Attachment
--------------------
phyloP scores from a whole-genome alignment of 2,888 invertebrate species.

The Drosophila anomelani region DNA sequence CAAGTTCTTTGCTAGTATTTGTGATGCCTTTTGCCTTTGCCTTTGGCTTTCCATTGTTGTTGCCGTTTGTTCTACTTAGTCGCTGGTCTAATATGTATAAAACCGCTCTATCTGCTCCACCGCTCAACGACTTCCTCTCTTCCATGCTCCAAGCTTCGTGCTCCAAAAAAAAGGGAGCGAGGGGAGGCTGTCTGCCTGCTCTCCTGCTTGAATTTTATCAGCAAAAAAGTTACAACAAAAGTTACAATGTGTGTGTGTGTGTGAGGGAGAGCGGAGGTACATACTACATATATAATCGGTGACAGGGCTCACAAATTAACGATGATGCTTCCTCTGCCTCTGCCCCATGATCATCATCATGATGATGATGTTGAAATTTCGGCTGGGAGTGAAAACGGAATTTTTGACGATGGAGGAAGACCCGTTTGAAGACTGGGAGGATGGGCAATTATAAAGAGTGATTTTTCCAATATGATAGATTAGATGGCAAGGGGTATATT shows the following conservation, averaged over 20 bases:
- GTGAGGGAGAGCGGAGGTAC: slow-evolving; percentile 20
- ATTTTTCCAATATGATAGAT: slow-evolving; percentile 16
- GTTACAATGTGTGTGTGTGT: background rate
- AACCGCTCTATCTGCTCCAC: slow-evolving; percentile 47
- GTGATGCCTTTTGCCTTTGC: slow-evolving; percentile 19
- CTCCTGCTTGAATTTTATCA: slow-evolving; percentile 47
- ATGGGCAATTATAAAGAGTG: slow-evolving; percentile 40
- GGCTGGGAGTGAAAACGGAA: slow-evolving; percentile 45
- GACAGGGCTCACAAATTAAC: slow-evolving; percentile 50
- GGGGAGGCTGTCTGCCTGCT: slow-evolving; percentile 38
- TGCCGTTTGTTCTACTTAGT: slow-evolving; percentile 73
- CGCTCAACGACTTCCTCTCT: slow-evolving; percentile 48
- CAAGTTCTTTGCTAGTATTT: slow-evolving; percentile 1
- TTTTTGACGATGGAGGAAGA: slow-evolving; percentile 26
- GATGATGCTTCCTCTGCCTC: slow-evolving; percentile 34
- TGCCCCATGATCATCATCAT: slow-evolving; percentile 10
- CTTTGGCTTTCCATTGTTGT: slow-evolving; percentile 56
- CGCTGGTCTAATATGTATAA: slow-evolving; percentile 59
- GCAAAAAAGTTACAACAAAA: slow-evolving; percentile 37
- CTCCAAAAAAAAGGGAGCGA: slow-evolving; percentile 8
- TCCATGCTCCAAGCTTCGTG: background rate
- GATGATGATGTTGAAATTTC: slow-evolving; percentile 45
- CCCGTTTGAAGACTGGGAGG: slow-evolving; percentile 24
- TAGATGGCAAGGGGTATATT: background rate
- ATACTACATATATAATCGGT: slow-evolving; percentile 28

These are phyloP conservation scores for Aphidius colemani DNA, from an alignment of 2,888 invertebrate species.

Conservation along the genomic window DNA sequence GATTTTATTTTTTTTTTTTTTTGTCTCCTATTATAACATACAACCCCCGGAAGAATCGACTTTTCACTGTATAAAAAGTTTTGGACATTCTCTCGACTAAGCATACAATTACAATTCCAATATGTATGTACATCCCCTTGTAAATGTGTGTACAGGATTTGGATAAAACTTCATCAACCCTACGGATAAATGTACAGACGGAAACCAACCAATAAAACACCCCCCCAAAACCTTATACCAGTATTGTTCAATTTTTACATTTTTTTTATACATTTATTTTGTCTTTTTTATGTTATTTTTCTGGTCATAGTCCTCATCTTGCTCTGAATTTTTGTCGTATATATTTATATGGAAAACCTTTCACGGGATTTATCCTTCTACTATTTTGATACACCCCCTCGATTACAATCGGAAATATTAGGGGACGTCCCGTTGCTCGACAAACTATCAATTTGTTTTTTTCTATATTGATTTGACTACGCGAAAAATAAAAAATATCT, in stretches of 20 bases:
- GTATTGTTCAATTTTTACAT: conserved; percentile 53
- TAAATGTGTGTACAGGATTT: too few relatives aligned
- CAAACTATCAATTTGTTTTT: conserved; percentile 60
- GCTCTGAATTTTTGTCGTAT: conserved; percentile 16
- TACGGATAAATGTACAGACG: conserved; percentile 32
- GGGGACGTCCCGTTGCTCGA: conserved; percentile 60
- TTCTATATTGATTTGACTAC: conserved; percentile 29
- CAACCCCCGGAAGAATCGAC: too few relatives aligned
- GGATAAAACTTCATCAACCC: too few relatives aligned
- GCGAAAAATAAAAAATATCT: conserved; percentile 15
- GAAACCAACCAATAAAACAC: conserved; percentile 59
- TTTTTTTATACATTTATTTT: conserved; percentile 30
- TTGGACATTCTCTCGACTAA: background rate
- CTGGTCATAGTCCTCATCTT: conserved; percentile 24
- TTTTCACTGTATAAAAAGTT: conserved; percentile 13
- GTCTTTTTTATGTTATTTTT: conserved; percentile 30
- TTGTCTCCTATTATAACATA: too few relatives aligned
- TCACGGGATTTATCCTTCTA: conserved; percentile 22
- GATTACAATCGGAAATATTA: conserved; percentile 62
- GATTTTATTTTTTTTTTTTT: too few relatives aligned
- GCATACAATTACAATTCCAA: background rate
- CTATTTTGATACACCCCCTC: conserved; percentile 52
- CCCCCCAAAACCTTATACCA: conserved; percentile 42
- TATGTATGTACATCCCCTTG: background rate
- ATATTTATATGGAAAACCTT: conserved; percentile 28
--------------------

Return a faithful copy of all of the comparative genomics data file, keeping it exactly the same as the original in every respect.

phyloP scores from a whole-genome alignment of 2,888 invertebrate species.

The Drosophila anomelani region DNA sequence CAAGTTCTTTGCTAGTATTTGTGATGCCTTTTGCCTTTGCCTTTGGCTTTCCATTGTTGTTGCCGTTTGTTCTACTTAGTCGCTGGTCTAATATGTATAAAACCGCTCTATCTGCTCCACCGCTCAACGACTTCCTCTCTTCCATGCTCCAAGCTTCGTGCTCCAAAAAAAAGGGAGCGAGGGGAGGCTGTCTGCCTGCTCTCCTGCTTGAATTTTATCAGCAAAAAAGTTACAACAAAAGTTACAATGTGTGTGTGTGTGTGAGGGAGAGCGGAGGTACATACTACATATATAATCGGTGACAGGGCTCACAAATTAACGATGATGCTTCCTCTGCCTCTGCCCCATGATCATCATCATGATGATGATGTTGAAATTTCGGCTGGGAGTGAAAACGGAATTTTTGACGATGGAGGAAGACCCGTTTGAAGACTGGGAGGATGGGCAATTATAAAGAGTGATTTTTCCAATATGATAGATTAGATGGCAAGGGGTATATT shows the following conservation, averaged over 20 bases:
- GTGAGGGAGAGCGGAGGTAC: slow-evolving; percentile 20
- ATTTTTCCAATATGATAGAT: slow-evolving; percentile 16
- GTTACAATGTGTGTGTGTGT: background rate
- AACCGCTCTATCTGCTCCAC: slow-evolving; percentile 47
- GTGATGCCTTTTGCCTTTGC: slow-evolving; percentile 19
- CTCCTGCTTGAATTTTATCA: slow-evolving; percentile 47
- ATGGGCAATTATAAAGAGTG: slow-evolving; percentile 40
- GGCTGGGAGTGAAAACGGAA: slow-evolving; percentile 45
- GACAGGGCTCACAAATTAAC: slow-evolving; percentile 50
- GGGGAGGCTGTCTGCCTGCT: slow-evolving; percentile 38
- TGCCGTTTGTTCTACTTAGT: slow-evolving; percentile 73
- CGCTCAACGACTTCCTCTCT: slow-evolving; percentile 48
- CAAGTTCTTTGCTAGTATTT: slow-evolving; percentile 1
- TTTTTGACGATGGAGGAAGA: slow-evolving; percentile 26
- GATGATGCTTCCTCTGCCTC: slow-evolving; percentile 34
- TGCCCCATGATCATCATCAT: slow-evolving; percentile 10
- CTTTGGCTTTCCATTGTTGT: slow-evolving; percentile 56
- CGCTGGTCTAATATGTATAA: slow-evolving; percentile 59
- GCAAAAAAGTTACAACAAAA: slow-evolving; percentile 37
- CTCCAAAAAAAAGGGAGCGA: slow-evolving; percentile 8
- TCCATGCTCCAAGCTTCGTG: background rate
- GATGATGATGTTGAAATTTC: slow-evolving; percentile 45
- CCCGTTTGAAGACTGGGAGG: slow-evolving; percentile 24
- TAGATGGCAAGGGGTATATT: background rate
- ATACTACATATATAATCGGT: slow-evolving; percentile 28

These are phyloP conservation scores for Aphidius colemani DNA, from an alignment of 2,888 invertebrate species.

Conservation along the genomic window DNA sequence GATTTTATTTTTTTTTTTTTTTGTCTCCTATTATAACATACAACCCCCGGAAGAATCGACTTTTCACTGTATAAAAAGTTTTGGACATTCTCTCGACTAAGCATACAATTACAATTCCAATATGTATGTACATCCCCTTGTAAATGTGTGTACAGGATTTGGATAAAACTTCATCAACCCTACGGATAAATGTACAGACGGAAACCAACCAATAAAACACCCCCCCAAAACCTTATACCAGTATTGTTCAATTTTTACATTTTTTTTATACATTTATTTTGTCTTTTTTATGTTATTTTTCTGGTCATAGTCCTCATCTTGCTCTGAATTTTTGTCGTATATATTTATATGGAAAACCTTTCACGGGATTTATCCTTCTACTATTTTGATACACCCCCTCGATTACAATCGGAAATATTAGGGGACGTCCCGTTGCTCGACAAACTATCAATTTGTTTTTTTCTATATTGATTTGACTACGCGAAAAATAAAAAATATCT, in stretches of 20 bases:
- GTATTGTTCAATTTTTACAT: conserved; percentile 53
- TAAATGTGTGTACAGGATTT: too few relatives aligned
- CAAACTATCAATTTGTTTTT: conserved; percentile 60
- GCTCTGAATTTTTGTCGTAT: conserved; percentile 16
- TACGGATAAATGTACAGACG: conserved; percentile 32
- GGGGACGTCCCGTTGCTCGA: conserved; percentile 60
- TTCTATATTGATTTGACTAC: conserved; percentile 29
- CAACCCCCGGAAGAATCGAC: too few relatives aligned
- GGATAAAACTTCATCAACCC: too few relatives aligned
- GCGAAAAATAAAAAATATCT: conserved; percentile 15
- GAAACCAACCAATAAAACAC: conserved; percentile 59
- TTTTTTTATACATTTATTTT: conserved; percentile 30
- TTGGACATTCTCTCGACTAA: background rate
- CTGGTCATAGTCCTCATCTT: conserved; percentile 24
- TTTTCACTGTATAAAAAGTT: conserved; percentile 13
- GTCTTTTTTATGTTATTTTT: conserved; percentile 30
- TTGTCTCCTATTATAACATA: too few relatives aligned
- TCACGGGATTTATCCTTCTA: conserved; percentile 22
- GATTACAATCGGAAATATTA: conserved; percentile 62
- GATTTTATTTTTTTTTTTTT: too few relatives aligned
- GCATACAATTACAATTCCAA: background rate
- CTATTTTGATACACCCCCTC: conserved; percentile 52
- CCCCCCAAAACCTTATACCA: conserved; percentile 42
- TATGTATGTACATCCCCTTG: background rate
- ATATTTATATGGAAAACCTT: conserved; percentile 28